More than anything, I just try to be aware of the life that I'm living and to keep my eyes open for new insights into the things I am processing, whether that be through books or blog posts or conversations or my son curling up in my lap. Life itself usually gives me more than enough inspiration for any of my creative endeavors.

Go see Abby and Sarah and Addye on June 16th for more interviews with creative types!

Thursday, June 5, 2014

What I Want You to Know About Doubt by Emily Crawford

Emily is dear real-life-look-you-in-the-eyes friend of mine. There are no words for how grateful I am for her regular presence in my life and her willingness to thrash through the hard questions alongside me. Without her support and courage, this little vagabond doubting group of ours would not exist. Despite not being a blogger, she graciously agreed to share her words here for our What I Want You to Know About Doubt link up. I hope you find them as encouraging as I did.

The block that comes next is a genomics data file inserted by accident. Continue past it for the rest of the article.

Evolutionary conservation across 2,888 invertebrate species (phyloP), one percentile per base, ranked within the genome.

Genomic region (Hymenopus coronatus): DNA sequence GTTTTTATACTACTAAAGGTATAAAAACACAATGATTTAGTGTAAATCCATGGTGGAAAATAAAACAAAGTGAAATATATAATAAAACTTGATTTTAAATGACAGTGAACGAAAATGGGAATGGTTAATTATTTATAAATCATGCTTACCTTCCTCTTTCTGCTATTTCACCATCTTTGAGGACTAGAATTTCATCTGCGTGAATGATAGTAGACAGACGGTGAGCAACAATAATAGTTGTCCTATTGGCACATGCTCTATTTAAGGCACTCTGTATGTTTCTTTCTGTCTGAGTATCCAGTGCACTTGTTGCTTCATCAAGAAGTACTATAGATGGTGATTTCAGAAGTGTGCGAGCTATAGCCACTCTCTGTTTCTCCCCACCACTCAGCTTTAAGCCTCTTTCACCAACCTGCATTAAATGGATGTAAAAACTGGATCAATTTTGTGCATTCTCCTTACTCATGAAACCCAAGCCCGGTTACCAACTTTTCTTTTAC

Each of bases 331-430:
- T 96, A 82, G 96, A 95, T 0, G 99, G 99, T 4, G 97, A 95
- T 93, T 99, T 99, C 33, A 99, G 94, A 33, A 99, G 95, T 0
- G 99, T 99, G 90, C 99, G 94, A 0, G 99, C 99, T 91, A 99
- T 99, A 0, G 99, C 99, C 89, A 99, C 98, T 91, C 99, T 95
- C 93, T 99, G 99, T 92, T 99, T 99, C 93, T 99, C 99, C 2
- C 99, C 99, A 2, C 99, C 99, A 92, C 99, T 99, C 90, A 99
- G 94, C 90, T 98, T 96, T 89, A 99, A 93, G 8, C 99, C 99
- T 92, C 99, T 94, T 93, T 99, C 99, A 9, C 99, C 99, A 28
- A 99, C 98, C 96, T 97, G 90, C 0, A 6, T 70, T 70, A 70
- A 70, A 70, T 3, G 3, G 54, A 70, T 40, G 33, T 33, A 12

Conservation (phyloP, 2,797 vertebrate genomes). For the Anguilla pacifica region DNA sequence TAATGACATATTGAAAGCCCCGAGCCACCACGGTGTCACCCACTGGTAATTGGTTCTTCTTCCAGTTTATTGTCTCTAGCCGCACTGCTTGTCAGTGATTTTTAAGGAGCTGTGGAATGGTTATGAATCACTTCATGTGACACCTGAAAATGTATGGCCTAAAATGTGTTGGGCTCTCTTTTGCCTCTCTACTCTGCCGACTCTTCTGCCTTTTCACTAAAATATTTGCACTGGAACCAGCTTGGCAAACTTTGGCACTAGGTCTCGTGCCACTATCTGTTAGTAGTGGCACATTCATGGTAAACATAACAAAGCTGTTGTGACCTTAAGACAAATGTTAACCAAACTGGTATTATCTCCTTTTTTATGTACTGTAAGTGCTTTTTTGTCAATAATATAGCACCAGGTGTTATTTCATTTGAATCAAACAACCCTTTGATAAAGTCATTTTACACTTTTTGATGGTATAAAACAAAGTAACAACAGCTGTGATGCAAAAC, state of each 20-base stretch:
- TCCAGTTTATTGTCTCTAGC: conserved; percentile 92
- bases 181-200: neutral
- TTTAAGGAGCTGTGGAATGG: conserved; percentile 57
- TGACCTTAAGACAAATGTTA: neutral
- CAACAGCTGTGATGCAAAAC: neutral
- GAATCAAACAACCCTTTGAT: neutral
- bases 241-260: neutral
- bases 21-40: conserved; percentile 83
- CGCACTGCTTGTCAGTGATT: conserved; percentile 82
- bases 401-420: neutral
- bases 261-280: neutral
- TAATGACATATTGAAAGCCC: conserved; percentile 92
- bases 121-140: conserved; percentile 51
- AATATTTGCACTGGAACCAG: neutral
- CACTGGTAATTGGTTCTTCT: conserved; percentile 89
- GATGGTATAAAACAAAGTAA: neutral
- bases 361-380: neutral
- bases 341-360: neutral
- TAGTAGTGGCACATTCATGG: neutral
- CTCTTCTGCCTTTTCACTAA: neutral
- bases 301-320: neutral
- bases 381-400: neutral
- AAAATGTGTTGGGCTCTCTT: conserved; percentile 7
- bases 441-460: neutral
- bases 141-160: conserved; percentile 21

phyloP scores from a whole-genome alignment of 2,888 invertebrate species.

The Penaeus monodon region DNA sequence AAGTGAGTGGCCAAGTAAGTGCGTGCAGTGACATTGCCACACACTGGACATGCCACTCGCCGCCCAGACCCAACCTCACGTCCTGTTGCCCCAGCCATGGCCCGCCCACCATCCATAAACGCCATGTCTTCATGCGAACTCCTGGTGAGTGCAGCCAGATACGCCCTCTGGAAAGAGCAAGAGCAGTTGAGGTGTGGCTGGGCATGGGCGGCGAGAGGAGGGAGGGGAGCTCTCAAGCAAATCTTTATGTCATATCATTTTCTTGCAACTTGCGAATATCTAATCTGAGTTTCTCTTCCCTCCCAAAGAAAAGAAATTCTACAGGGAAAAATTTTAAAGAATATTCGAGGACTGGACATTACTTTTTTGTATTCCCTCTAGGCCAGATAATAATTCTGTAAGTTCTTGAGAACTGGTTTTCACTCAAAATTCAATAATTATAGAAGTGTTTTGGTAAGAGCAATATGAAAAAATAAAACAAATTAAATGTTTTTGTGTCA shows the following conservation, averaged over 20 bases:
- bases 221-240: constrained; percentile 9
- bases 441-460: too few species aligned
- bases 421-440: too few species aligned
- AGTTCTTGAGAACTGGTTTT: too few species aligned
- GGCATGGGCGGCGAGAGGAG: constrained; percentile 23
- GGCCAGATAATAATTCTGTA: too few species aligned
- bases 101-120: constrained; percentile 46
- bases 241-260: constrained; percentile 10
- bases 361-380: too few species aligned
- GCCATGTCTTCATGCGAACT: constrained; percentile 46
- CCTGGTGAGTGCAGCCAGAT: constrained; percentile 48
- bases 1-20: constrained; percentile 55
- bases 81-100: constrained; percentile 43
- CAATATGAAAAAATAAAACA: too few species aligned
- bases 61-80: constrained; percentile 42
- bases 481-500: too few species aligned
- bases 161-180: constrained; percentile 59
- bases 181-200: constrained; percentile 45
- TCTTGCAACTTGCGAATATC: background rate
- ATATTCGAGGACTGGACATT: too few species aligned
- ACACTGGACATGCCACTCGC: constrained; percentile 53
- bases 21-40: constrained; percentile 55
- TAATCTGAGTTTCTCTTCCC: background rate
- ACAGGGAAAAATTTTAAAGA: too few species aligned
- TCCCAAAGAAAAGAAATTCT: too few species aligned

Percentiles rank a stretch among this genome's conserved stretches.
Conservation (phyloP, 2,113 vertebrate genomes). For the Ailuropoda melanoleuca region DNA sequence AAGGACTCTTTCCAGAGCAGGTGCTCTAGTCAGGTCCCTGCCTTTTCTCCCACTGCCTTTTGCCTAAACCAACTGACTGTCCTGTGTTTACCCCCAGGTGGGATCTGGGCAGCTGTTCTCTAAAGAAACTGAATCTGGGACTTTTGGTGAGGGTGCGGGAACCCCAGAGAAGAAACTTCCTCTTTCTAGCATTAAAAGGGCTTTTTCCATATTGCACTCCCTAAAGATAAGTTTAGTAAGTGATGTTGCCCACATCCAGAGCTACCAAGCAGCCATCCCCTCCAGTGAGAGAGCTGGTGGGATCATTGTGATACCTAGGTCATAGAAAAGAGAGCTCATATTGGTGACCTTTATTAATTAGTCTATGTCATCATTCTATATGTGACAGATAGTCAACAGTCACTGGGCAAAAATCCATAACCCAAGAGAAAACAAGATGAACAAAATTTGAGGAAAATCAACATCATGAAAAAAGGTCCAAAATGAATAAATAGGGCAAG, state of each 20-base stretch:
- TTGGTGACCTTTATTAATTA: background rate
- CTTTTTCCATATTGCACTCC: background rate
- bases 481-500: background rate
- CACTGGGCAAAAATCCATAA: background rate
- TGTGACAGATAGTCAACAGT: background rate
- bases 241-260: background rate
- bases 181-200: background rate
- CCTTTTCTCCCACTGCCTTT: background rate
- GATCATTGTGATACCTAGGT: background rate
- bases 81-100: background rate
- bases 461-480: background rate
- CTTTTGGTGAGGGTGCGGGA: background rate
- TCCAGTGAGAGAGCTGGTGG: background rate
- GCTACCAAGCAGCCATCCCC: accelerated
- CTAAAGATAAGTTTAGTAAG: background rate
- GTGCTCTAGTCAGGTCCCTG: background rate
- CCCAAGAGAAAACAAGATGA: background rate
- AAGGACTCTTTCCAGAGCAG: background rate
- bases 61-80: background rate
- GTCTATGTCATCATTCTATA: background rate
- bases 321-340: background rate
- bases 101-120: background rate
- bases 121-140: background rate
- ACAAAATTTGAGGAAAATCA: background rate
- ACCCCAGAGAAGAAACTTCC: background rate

I put off writing about this for some time, but when I actually sat down to put words on the page I found it to be easier than I thought. After all, I’ve been having this conversation in some form or another for the past several months as I slowly begin to tell friends, family, and people I used to go to church with about what’s been going on in my life lately.

It’s also a conversation I’ve been having with myself. As I struggle with doubt, countless questions roll around in my head about God, his existence, his nature, the Bible, culture, other religions, etc. But I’ve also found space to ponder doubt itself. In my musings and with the help of fellow doubters, who either are or who have been where I am, I’ve come to see doubt not as a plague or sign of spiritual weakness, which has made all the difference.